Computing Tips for Undergrad Biologists

A few tips on how to best exploit computers for students in upper level biology classes.  The goal of this list is not to teach how to use these tools, rather just provide some pointers on what might be valuable to learn (via exploration, online help, or in-person tutorials).

Using Excel Tips

The following are several key features of Excel that can help you make full use of its capabilities for analyzing data. Most of these are demonstrated in this Excel workbook: Learning Excel Example.

  • Formulas: these allow you to make calculations based on the contents of single or multiple cells or cell ranges.
  • Data tables: the full power of additional analysis tools is only available if data is properly arranged into a table. That means all data is organized into a contiguous set of rows and columns. No gaps – do not put data in different sheets, and do not leave blank rows or columns. All the data should fit together with the top cell in each column identifying the data recorded beneath it. The table thus includes variables (columns) recording data for a series of cases (rows).
  • Filtering: turning filtering on allows data in a table to sorted or filtered (i.e. show only a subset) using simple controls in the header cell for each variable (i.e. column). This is the easiest way to sort data or to find specific groups of data.
  • Pivot tables: these allow reorganization, classification and summarizing of the data in a table using the variables in the table. For tables that include more than approximate 25 rows, pivot tables are usually a much faster way to calculate sums, averages, counts etc. for subsets of the data.
  • Dates and Times: make sure you enter dates and times as numbers and with formats that are unambiguous.

Using Word Styles for Consistent Formats and Tables of Contents

Microsoft Word has several features that many student do not take advantage of:

  • Page breaks: use these to deliberately choose where you want a new page, rather than just adding extra blank lines.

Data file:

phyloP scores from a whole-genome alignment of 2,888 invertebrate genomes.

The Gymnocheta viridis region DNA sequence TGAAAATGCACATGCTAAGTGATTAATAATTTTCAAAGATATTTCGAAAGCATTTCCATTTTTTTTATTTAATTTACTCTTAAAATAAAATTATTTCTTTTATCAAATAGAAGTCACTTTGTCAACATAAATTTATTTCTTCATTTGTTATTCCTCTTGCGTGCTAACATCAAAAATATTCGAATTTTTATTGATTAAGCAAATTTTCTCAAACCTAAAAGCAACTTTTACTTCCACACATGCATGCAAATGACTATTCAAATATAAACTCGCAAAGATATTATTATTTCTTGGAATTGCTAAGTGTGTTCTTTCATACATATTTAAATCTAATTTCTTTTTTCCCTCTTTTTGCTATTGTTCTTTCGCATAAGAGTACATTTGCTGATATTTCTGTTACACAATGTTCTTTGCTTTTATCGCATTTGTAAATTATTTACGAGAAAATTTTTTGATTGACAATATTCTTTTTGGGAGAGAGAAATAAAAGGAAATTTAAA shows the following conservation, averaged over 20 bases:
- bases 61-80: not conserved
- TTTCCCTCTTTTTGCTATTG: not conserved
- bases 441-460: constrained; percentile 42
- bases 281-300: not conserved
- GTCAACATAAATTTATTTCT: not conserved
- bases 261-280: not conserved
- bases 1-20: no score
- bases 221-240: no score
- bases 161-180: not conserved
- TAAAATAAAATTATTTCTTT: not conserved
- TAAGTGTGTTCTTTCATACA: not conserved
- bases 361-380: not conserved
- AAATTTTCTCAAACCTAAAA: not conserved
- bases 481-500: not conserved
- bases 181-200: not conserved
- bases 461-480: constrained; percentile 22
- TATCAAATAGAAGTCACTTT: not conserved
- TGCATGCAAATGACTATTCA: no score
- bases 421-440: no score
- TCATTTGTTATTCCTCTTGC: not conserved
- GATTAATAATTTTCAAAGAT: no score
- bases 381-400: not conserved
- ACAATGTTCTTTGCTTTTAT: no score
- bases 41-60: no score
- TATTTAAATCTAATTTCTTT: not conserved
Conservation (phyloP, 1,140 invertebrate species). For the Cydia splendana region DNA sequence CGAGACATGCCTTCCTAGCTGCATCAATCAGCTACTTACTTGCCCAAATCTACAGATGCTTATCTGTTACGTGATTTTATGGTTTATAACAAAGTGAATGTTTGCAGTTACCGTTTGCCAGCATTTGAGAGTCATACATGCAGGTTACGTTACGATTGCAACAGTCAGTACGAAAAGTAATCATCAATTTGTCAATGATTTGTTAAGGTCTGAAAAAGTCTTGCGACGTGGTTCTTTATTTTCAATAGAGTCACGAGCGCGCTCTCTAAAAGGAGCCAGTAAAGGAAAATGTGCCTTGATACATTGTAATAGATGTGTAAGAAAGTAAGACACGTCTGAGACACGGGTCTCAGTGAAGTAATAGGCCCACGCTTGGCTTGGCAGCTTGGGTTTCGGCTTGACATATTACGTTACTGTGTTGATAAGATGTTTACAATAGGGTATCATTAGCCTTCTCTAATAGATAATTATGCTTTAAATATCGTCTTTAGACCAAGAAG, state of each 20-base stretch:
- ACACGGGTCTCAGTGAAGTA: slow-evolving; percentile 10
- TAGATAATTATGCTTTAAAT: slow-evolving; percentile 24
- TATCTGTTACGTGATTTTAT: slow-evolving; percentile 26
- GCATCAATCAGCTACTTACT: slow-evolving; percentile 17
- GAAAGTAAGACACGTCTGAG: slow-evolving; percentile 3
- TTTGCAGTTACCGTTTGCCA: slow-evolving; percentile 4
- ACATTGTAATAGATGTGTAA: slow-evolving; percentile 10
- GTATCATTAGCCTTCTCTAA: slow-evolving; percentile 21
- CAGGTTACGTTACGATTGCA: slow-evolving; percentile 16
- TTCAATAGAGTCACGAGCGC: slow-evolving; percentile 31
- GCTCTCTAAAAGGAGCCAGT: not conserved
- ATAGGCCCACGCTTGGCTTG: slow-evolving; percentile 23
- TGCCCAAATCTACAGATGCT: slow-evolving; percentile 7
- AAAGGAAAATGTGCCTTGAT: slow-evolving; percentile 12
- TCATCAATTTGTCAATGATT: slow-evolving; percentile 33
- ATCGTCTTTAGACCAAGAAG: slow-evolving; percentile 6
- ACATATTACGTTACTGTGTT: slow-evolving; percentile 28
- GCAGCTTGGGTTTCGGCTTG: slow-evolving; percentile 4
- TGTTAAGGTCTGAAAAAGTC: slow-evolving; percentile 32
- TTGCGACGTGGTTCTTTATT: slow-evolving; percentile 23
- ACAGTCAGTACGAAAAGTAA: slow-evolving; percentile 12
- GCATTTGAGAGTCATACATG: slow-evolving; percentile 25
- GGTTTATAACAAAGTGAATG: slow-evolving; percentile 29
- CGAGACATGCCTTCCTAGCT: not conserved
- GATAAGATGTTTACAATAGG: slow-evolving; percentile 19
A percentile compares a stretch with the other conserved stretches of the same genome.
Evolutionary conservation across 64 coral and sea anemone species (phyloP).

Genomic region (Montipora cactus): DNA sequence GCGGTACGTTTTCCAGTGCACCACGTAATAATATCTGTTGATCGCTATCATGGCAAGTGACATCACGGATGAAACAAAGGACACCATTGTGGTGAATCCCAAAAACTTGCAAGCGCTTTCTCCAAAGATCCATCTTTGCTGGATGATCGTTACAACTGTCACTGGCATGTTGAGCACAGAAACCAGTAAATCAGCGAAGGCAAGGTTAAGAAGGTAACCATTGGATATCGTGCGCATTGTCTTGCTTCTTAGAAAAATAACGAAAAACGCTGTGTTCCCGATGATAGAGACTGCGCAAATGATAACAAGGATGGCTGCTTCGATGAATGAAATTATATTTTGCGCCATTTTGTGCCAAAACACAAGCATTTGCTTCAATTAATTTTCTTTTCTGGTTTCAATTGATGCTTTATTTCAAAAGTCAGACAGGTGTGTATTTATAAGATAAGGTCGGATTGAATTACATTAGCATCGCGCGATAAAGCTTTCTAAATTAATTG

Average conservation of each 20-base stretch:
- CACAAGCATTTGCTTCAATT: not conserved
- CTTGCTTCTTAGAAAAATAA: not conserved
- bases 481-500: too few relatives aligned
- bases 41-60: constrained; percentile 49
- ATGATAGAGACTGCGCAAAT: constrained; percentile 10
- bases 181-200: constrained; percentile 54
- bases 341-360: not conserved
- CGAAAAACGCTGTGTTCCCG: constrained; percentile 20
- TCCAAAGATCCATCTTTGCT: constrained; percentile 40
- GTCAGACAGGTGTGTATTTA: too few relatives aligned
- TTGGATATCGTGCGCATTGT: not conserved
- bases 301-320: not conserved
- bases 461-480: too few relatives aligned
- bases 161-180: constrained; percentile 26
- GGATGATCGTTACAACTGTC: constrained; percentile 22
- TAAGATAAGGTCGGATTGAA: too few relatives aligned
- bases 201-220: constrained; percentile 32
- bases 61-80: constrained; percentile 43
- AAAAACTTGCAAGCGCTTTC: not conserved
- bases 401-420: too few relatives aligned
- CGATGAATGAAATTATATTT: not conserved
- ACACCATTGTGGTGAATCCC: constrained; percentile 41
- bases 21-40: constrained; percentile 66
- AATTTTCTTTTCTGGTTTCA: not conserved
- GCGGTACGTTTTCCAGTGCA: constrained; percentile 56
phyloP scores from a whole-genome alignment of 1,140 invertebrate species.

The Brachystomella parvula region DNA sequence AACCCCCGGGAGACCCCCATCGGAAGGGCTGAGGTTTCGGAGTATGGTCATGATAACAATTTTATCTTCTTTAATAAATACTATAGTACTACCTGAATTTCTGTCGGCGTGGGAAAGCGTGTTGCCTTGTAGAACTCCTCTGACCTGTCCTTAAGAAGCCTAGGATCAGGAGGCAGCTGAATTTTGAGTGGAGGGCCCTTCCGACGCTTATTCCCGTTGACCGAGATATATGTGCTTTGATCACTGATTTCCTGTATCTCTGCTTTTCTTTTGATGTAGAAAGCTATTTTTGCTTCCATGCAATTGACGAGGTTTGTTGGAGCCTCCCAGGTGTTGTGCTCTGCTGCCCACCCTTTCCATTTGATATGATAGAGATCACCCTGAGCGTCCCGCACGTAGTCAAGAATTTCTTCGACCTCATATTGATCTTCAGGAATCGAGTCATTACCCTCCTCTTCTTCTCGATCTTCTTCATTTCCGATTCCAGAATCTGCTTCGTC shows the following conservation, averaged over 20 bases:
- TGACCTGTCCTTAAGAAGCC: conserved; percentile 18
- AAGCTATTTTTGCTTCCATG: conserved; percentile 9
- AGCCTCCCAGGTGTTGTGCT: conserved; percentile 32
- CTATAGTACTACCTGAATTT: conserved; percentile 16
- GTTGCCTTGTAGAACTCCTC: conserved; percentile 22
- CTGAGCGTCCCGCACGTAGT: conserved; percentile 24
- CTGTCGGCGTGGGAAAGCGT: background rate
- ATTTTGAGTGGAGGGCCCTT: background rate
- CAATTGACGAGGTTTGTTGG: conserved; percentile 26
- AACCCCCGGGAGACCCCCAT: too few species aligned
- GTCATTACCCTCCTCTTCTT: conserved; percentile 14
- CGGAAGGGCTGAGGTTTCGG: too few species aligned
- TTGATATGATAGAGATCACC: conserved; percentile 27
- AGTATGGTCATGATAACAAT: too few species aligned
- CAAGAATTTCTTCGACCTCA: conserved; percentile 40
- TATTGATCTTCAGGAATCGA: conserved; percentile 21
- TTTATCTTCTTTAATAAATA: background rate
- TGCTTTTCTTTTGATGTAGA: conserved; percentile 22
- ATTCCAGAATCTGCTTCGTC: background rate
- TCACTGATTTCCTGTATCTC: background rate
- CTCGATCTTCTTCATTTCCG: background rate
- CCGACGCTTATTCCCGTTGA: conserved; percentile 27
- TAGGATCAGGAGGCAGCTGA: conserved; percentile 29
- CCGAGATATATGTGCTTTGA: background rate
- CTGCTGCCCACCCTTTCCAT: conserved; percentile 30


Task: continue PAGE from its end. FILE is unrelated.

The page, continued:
• Section breaks: use these to switch between portrait and landscape orientations in the same document.
  • Ruler controls: use these to directly control how first lines and subsequent lines indent in paragraphs (instead of using the tab key).  You can also change page margins.
  • Styles:  These you to apply a consistent format (font size, bold/italics/underline, and colour) to text.  You don’t have to use style for this – you can specify each format directly (e.g. set font size to 14, changed to bold and make text dark blue).  However, doing this by using pre-defined styles (or defining your own) ensures you are always consistent.
  • Table of Contents: if you use styles to format your headings (for sections, sub-sections, etc.), Word can automatically build your table of contents using those headings.

Organizing References, Citations and Reference Lists

Keeping references and references lists organized can be difficult.  Reference management software makes it easier.  The software can help you:

  • keep a list of references you need to read
  • create lists of references
  • automatically format both citations [e.g. (Darwin, 1859)] and references [e.g., Darwin, C. 1859. On the origin of species. Routledge.] in your Word document as you write it.

Two reference management software options for StFX students:

  1. RefWorks – recommended by the library: adding references, creating a reference list, creating citations and a reference list as you write.
  2. Zotero – recommended by RCW because it free, and it is better at adding references: adding references, creating a reference list, creating citations and a reference list as you write.